I’m Sick of This. Fortunately.

Dear Will:

I am so sick of this.

We are entering Week Whatever of quarantine due to the COVID-19 pandemic, and I’ve had enough. Every day looks like the one before it: Get up. Walk the dog. Stare at a computer screen for nine or ten hours. Scrounge up some dinner. Watch something. Read something. Go to bed. Some nights we order take-out. Woo hoo.

What I wouldn’t give for a hot meal prepared by a real chef, eaten on an actual plate in a corner booth, maybe with some live music thrown in. I want to go to the theater, like we used to. Maybe catch a movie. Go to a game. It’s gotten so bad that the highlight of the week has become the weekly trip to the grocery store. It’s just about the only reason I have to get in my car. But to do that I have to strap on a mask and snap on some rubber gloves. I look like a scrawnier and somewhat less malevolent version of that bad guy in The Dark Knight Rises.

I play along, but never with enthusiasm. Only learning more about this strain of the coronavirus has kept me from defying local restrictions in protest. Even though I have multiple relatives who are medical professionals, I’m not dumb enough to think that their training somehow suggests that I have a natural instinct for these things, so I’ve turned to those with unique expertise to help me understand how this virus spreads or how best to mitigate its impact on society. In the early days of this crisis, this simulation helped me grasp the unambiguous power of social distancing. And this post from Dr. Erin Bromage, an immunologist from UMass Dartmouth, gave me much better insight into how COVID-19 spreads from person to person.

In my eagerness to get back to the life I prefer, I found one of Dr. Bromage’s examples particularly sobering. He describes an actual case in which an asymptomatic person (someone not too different from me, I suppose) had dinner with nine friends at a restaurant. Unfortunately, that person was an unwitting carrier of the coronavirus. Within a week, roughly half of the people at the infected person’s table had become sick, along with five others at adjacent tables. As I read that, I thought: “Wow. I wouldn’t want to be that guy.”

I am thrilled by recent announcements that some of the restrictions where I live are beginning to loosen. Even so, I can see why gathering with a couple of hundred friends at church for hugs and hymns might still be one of the worst ideas around. But gathering with a dozen or so in someone’s backyard might be just the thing I need right now to satisfy my growing desire for fellowship and collective worship. By all means, let’s take some baby steps. But let’s make sure they’re in the right direction.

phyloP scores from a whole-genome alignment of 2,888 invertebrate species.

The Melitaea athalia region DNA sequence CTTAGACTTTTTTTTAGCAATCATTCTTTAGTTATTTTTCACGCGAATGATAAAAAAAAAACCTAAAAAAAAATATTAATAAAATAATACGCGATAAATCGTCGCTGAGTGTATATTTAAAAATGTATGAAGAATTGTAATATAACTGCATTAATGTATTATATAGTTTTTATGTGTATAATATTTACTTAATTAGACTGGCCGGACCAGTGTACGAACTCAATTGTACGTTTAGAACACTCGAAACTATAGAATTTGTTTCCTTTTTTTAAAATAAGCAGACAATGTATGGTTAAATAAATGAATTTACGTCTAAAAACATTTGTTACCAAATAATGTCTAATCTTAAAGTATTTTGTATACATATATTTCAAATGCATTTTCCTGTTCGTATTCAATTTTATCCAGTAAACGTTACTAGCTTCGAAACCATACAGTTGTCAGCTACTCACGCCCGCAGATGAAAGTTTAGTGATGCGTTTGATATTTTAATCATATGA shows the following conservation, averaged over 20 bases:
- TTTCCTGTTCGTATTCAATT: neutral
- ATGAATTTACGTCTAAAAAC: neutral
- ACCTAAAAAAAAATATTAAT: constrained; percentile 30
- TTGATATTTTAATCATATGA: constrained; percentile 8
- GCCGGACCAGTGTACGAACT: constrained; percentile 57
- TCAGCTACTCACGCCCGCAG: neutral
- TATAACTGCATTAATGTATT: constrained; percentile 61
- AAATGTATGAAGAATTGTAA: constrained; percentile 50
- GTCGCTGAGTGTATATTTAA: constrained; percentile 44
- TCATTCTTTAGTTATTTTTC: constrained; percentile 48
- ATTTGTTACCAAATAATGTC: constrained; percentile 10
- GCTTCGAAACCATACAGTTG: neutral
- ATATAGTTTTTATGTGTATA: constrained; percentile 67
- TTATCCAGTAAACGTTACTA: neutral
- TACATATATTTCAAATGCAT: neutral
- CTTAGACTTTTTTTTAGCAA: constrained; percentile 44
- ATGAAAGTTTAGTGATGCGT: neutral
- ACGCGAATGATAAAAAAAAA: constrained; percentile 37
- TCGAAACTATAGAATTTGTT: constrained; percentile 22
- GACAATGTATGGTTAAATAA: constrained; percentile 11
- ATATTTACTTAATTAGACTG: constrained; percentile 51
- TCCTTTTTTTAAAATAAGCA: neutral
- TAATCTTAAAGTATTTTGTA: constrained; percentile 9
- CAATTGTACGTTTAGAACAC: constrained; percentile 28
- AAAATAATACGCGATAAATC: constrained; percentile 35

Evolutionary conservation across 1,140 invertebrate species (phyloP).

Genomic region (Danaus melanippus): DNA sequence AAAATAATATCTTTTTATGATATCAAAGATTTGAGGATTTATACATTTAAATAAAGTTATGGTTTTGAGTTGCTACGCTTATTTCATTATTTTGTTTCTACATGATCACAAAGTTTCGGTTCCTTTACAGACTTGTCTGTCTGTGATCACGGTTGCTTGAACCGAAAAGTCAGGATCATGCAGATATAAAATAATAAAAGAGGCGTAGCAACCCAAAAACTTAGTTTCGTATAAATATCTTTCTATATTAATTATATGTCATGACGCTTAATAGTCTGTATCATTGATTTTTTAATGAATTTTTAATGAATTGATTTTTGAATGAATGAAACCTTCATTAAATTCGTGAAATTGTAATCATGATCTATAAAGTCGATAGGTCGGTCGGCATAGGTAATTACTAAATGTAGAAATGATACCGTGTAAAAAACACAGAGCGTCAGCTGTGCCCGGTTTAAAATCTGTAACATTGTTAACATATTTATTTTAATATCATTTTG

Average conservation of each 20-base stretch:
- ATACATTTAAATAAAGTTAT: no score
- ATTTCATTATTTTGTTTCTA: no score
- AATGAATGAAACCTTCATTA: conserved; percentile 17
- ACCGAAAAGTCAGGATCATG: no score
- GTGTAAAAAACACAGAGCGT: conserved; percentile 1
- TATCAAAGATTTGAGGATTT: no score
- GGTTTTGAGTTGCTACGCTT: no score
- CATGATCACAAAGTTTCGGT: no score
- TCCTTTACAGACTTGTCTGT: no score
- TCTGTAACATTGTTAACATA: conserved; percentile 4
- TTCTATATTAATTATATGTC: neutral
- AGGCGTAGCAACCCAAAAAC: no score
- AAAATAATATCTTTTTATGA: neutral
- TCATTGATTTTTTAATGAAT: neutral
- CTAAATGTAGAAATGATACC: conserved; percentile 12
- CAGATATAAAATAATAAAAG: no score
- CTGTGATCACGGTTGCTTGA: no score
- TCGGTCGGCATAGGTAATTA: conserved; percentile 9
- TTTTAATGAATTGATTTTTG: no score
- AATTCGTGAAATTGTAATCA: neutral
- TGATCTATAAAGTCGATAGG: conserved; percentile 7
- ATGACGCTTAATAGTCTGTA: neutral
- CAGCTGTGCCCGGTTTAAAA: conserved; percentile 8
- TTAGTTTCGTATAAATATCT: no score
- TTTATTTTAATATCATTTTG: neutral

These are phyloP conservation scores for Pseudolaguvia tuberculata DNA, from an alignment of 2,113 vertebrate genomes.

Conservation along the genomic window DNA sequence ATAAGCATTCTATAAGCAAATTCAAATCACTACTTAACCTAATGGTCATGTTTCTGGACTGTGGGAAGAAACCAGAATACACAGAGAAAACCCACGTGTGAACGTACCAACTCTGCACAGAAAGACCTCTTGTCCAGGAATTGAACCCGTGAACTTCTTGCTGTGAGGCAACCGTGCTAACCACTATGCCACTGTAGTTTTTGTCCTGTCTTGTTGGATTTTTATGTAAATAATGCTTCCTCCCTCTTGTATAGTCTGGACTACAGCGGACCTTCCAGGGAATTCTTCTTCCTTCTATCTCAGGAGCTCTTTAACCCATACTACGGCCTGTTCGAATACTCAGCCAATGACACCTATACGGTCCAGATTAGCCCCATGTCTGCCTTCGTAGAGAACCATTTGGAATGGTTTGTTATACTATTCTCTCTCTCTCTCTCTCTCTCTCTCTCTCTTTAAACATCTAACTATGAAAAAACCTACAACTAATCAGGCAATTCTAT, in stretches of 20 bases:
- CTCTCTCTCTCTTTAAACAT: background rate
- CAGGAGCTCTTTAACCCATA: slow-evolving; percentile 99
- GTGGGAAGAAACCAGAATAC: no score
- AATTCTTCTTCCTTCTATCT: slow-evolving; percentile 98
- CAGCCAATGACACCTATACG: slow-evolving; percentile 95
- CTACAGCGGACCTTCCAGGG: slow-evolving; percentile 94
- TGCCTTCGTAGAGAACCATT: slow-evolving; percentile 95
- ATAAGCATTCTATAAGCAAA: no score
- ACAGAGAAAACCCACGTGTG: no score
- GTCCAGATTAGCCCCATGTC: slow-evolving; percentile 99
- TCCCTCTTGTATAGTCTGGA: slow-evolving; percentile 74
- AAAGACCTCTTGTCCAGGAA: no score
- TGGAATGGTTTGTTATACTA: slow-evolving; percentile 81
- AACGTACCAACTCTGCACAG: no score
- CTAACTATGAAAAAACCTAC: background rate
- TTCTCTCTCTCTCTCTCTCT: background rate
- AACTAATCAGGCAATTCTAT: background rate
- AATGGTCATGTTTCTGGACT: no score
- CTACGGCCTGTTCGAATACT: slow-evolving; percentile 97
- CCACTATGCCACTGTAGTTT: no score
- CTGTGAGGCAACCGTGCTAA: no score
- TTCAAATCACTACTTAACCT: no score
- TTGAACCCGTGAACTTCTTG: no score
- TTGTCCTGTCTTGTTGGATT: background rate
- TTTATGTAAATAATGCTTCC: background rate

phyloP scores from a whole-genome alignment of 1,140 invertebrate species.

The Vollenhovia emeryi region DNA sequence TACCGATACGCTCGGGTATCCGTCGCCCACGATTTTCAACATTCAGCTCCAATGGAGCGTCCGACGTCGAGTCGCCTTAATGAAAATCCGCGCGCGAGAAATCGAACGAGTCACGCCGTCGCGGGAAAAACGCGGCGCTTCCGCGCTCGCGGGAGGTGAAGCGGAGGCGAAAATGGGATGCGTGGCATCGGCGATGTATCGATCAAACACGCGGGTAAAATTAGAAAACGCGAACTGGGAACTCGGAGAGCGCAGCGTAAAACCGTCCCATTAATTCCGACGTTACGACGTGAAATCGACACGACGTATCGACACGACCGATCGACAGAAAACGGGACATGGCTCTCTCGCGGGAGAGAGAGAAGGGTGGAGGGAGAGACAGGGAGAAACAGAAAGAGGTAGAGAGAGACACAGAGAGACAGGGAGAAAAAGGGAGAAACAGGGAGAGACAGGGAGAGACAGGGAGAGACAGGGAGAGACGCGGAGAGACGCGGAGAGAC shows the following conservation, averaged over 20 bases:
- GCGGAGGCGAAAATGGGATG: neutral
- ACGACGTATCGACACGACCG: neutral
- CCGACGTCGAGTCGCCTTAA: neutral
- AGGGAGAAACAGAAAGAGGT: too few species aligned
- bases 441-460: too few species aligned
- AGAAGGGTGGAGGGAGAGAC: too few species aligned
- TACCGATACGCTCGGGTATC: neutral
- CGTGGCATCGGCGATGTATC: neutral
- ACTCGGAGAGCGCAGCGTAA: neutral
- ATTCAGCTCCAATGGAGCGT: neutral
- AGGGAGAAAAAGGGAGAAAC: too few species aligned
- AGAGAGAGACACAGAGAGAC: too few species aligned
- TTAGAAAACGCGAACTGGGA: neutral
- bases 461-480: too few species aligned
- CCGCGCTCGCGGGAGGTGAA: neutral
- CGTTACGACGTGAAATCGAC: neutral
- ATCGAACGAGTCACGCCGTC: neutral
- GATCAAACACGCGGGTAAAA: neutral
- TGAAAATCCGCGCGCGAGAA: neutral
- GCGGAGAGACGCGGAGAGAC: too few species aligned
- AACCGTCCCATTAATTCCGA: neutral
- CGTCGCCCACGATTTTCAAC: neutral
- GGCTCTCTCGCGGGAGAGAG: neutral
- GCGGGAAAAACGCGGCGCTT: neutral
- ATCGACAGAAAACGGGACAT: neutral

Something my brother-in-law shared with me a few weeks ago continues to reverberate in my quarantined brain. That he’s a doctor merely adds gravitas to an already persuasive idea. “Don’t change your behavior to avoid getting sick,” he told me. “Assume that you’re already sick, and change your behavior to avoid infecting others.” When I start to feel like I’ve had about as much mask-wearing as I can take, his words compel me to put one on anyway.

This idea—that “I’m not doing this for myself; I’m doing it for others”—is at the heart of the aggressive precautions advocated by epidemiologists. It’s not a question of “rights” but of what’s right. As a Christian, I have always believed that at the heart of Jesus’s teachings is the Golden Rule: Do unto others as you would have others do unto you; or in scriptural language, “Love thy neighbor as thyself.” It is a universal ideal, as Jewish and Buddhist and Hindu and Islamic as it is Christian. It is an expression of our best selves, woven into the very fabric of civil society. Do I like working from home? Not really. Do I enjoy wearing rubber gloves at Albertsons? No way. But am I willing to do it? For you? Absolutely. And I’m inexpressibly grateful to all of those taking similar precautions to keep me and my family from coming down with COVID-19.

I guess what I’m saying is that, sure, I’m sick of this. But even more, I’m grateful not to be sick of that.